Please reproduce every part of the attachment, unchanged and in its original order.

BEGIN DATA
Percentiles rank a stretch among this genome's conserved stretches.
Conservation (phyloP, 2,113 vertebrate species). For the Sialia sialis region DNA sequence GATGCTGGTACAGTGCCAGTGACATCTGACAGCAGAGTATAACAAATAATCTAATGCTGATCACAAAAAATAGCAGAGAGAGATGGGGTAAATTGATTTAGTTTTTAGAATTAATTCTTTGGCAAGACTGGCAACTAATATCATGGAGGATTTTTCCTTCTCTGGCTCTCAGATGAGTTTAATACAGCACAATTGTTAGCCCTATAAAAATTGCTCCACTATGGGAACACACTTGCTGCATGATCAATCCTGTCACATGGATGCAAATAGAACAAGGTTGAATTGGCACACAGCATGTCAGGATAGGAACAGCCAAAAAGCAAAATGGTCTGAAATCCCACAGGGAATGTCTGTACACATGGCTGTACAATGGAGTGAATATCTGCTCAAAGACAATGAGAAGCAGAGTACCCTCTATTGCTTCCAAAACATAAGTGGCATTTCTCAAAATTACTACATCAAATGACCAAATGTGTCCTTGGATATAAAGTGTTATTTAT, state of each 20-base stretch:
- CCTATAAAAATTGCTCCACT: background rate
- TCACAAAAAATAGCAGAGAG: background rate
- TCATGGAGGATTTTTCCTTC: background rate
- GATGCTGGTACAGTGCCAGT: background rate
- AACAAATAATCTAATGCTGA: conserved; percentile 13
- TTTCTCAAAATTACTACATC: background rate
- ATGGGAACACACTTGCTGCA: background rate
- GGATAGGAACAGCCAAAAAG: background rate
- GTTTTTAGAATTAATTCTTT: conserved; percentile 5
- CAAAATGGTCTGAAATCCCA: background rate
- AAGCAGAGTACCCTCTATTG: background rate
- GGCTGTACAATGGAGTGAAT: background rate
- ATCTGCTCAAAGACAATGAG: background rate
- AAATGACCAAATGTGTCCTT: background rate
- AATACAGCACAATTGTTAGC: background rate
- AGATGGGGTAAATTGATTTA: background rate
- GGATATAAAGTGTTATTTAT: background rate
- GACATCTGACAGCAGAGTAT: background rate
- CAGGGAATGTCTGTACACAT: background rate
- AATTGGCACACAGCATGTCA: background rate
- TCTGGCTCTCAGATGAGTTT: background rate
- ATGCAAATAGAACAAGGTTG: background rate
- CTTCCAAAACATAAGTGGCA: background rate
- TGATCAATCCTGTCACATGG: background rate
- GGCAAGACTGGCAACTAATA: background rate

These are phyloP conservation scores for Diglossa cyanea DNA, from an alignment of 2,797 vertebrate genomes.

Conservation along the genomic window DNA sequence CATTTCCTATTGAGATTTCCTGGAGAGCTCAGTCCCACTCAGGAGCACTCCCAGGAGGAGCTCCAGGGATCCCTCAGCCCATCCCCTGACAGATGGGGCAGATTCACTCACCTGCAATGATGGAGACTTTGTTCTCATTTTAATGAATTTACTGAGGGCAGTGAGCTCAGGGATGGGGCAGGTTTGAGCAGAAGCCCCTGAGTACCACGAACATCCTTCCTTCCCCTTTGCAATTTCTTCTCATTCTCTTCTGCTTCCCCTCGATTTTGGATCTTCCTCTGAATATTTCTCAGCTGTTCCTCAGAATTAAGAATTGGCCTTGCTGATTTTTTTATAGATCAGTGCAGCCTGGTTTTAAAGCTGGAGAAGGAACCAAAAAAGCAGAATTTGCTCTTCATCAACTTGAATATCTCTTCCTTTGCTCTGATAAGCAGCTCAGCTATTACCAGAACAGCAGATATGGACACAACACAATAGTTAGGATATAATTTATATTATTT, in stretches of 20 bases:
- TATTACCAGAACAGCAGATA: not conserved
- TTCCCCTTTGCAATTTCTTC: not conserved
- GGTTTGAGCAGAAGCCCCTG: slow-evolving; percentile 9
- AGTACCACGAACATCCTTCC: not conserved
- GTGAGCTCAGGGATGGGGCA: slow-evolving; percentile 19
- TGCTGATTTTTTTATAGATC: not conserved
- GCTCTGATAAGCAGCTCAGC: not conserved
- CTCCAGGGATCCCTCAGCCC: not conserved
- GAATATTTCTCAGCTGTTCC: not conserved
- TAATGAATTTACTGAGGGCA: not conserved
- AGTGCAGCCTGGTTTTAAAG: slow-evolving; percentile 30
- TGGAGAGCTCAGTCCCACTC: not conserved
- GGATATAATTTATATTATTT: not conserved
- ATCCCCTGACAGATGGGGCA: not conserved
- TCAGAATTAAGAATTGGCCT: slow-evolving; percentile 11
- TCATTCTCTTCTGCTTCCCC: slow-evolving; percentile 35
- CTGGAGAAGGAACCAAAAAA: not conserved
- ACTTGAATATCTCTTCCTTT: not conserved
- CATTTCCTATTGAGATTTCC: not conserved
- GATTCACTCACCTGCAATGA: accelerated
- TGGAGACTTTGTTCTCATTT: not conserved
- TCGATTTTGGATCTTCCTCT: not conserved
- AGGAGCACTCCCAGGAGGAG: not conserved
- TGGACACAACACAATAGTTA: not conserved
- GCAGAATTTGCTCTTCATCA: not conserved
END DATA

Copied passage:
Percentiles rank a stretch among this genome's conserved stretches.
Conservation (phyloP, 2,113 vertebrate species). For the Sialia sialis region DNA sequence GATGCTGGTACAGTGCCAGTGACATCTGACAGCAGAGTATAACAAATAATCTAATGCTGATCACAAAAAATAGCAGAGAGAGATGGGGTAAATTGATTTAGTTTTTAGAATTAATTCTTTGGCAAGACTGGCAACTAATATCATGGAGGATTTTTCCTTCTCTGGCTCTCAGATGAGTTTAATACAGCACAATTGTTAGCCCTATAAAAATTGCTCCACTATGGGAACACACTTGCTGCATGATCAATCCTGTCACATGGATGCAAATAGAACAAGGTTGAATTGGCACACAGCATGTCAGGATAGGAACAGCCAAAAAGCAAAATGGTCTGAAATCCCACAGGGAATGTCTGTACACATGGCTGTACAATGGAGTGAATATCTGCTCAAAGACAATGAGAAGCAGAGTACCCTCTATTGCTTCCAAAACATAAGTGGCATTTCTCAAAATTACTACATCAAATGACCAAATGTGTCCTTGGATATAAAGTGTTATTTAT, state of each 20-base stretch:
- CCTATAAAAATTGCTCCACT: background rate
- TCACAAAAAATAGCAGAGAG: background rate
- TCATGGAGGATTTTTCCTTC: background rate
- GATGCTGGTACAGTGCCAGT: background rate
- AACAAATAATCTAATGCTGA: conserved; percentile 13
- TTTCTCAAAATTACTACATC: background rate
- ATGGGAACACACTTGCTGCA: background rate
- GGATAGGAACAGCCAAAAAG: background rate
- GTTTTTAGAATTAATTCTTT: conserved; percentile 5
- CAAAATGGTCTGAAATCCCA: background rate
- AAGCAGAGTACCCTCTATTG: background rate
- GGCTGTACAATGGAGTGAAT: background rate
- ATCTGCTCAAAGACAATGAG: background rate
- AAATGACCAAATGTGTCCTT: background rate
- AATACAGCACAATTGTTAGC: background rate
- AGATGGGGTAAATTGATTTA: background rate
- GGATATAAAGTGTTATTTAT: background rate
- GACATCTGACAGCAGAGTAT: background rate
- CAGGGAATGTCTGTACACAT: background rate
- AATTGGCACACAGCATGTCA: background rate
- TCTGGCTCTCAGATGAGTTT: background rate
- ATGCAAATAGAACAAGGTTG: background rate
- CTTCCAAAACATAAGTGGCA: background rate
- TGATCAATCCTGTCACATGG: background rate
- GGCAAGACTGGCAACTAATA: background rate

These are phyloP conservation scores for Diglossa cyanea DNA, from an alignment of 2,797 vertebrate genomes.

Conservation along the genomic window DNA sequence CATTTCCTATTGAGATTTCCTGGAGAGCTCAGTCCCACTCAGGAGCACTCCCAGGAGGAGCTCCAGGGATCCCTCAGCCCATCCCCTGACAGATGGGGCAGATTCACTCACCTGCAATGATGGAGACTTTGTTCTCATTTTAATGAATTTACTGAGGGCAGTGAGCTCAGGGATGGGGCAGGTTTGAGCAGAAGCCCCTGAGTACCACGAACATCCTTCCTTCCCCTTTGCAATTTCTTCTCATTCTCTTCTGCTTCCCCTCGATTTTGGATCTTCCTCTGAATATTTCTCAGCTGTTCCTCAGAATTAAGAATTGGCCTTGCTGATTTTTTTATAGATCAGTGCAGCCTGGTTTTAAAGCTGGAGAAGGAACCAAAAAAGCAGAATTTGCTCTTCATCAACTTGAATATCTCTTCCTTTGCTCTGATAAGCAGCTCAGCTATTACCAGAACAGCAGATATGGACACAACACAATAGTTAGGATATAATTTATATTATTT, in stretches of 20 bases:
- TATTACCAGAACAGCAGATA: not conserved
- TTCCCCTTTGCAATTTCTTC: not conserved
- GGTTTGAGCAGAAGCCCCTG: slow-evolving; percentile 9
- AGTACCACGAACATCCTTCC: not conserved
- GTGAGCTCAGGGATGGGGCA: slow-evolving; percentile 19
- TGCTGATTTTTTTATAGATC: not conserved
- GCTCTGATAAGCAGCTCAGC: not conserved
- CTCCAGGGATCCCTCAGCCC: not conserved
- GAATATTTCTCAGCTGTTCC: not conserved
- TAATGAATTTACTGAGGGCA: not conserved
- AGTGCAGCCTGGTTTTAAAG: slow-evolving; percentile 30
- TGGAGAGCTCAGTCCCACTC: not conserved
- GGATATAATTTATATTATTT: not conserved
- ATCCCCTGACAGATGGGGCA: not conserved
- TCAGAATTAAGAATTGGCCT: slow-evolving; percentile 11
- TCATTCTCTTCTGCTTCCCC: slow-evolving; percentile 35
- CTGGAGAAGGAACCAAAAAA: not conserved
- ACTTGAATATCTCTTCCTTT: not conserved
- CATTTCCTATTGAGATTTCC: not conserved
- GATTCACTCACCTGCAATGA: accelerated
- TGGAGACTTTGTTCTCATTT: not conserved
- TCGATTTTGGATCTTCCTCT: not conserved
- AGGAGCACTCCCAGGAGGAG: not conserved
- TGGACACAACACAATAGTTA: not conserved
- GCAGAATTTGCTCTTCATCA: not conserved